The trial of a Maine man charged with killing his wife and burying her in a shallow grave appeared in Somerset County Courthouse on Monday morning.
Prosecuters say Luc Tieman shot and killed his wife, Valerie Tieman, in August 2016. They presented a timeline of events for the jury, including messages between Luc and Valerie's father and police where he claims he would never hurt his wife because he "loved her like Christ loves the church," according to WCSH.
Prosecuters reportedly explained that the last night Valerie had contact with anyone was the same day she was told that Luc was allegedly having an affair. In the prosecution's opening statement, the state told jurors Luc had spent that day with his "new girlfriend" at the Waterville community pool.
"Valerie's phone records show that Valerie placed 31 calls to Luc's phone from his parent's home in Fairfield. He didn't pick up until 10:30 that night, when he was on his way home from his date with Bobbie Jo," Assistant to the Attorney General Leanne Robbinson reportedly said. "Common sense might tell you that when he got home, there were words."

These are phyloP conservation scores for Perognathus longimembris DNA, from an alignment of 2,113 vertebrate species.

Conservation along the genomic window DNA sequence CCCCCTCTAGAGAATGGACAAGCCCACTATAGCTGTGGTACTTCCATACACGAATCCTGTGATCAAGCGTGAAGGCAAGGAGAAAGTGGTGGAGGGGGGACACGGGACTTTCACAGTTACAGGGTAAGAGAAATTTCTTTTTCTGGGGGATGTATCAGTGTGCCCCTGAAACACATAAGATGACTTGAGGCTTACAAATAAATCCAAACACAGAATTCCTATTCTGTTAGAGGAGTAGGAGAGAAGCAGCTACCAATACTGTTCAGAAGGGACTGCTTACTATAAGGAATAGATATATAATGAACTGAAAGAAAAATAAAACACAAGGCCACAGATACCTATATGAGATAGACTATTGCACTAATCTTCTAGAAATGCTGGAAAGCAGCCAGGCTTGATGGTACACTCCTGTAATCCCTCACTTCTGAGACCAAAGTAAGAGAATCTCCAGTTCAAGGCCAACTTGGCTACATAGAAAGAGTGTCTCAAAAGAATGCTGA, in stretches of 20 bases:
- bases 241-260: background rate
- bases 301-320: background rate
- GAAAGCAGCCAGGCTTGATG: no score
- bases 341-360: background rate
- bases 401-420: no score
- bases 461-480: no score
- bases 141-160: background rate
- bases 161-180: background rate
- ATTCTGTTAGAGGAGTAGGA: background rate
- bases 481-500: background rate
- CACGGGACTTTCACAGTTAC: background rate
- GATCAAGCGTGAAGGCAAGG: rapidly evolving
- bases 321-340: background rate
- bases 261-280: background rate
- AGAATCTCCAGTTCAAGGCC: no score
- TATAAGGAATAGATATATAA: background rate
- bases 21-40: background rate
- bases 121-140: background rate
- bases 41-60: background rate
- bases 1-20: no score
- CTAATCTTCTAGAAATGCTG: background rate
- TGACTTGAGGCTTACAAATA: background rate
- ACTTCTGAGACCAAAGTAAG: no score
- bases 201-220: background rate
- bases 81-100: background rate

The state alluded that the two might have broken out into an argument over this, but it was not clear if prosecuters had evidence to prove it.
Tieman allegedly told investigators that his wife had disappeared in September 2016 while he was inside a Walmart. But when Valerie's body was found, Tieman allegedly changed his story, saying he watched his wife overdose on heroin. He didn’t want to upset her parents by telling them, so he allegedly told police he and his brother decided to bury her in the backyard.
An autopsy showed that Valerie had ingested opioids but died from gunshot wounds to the head and neck.
The South Carolina native was buried behind his parents' home along with a bag of potato chips, a bottle of perfume and a note that took "an apologetic tone."
Before Valerie's body was discovered, police said, Tieman worked with police. Tieman's defense team focused on his cooperation with authorities in court.
“This is not a man who had anything to hide,” Tieman’s defense attorney Stephen Smith reportedly said. “He wanted to help the officers find his wife.”
The judge denied the defense's request to present an alternate suspect to the jury.
The trial is expected to go at least a week.
If convicted, Tieman faces between 25 years to life in prison.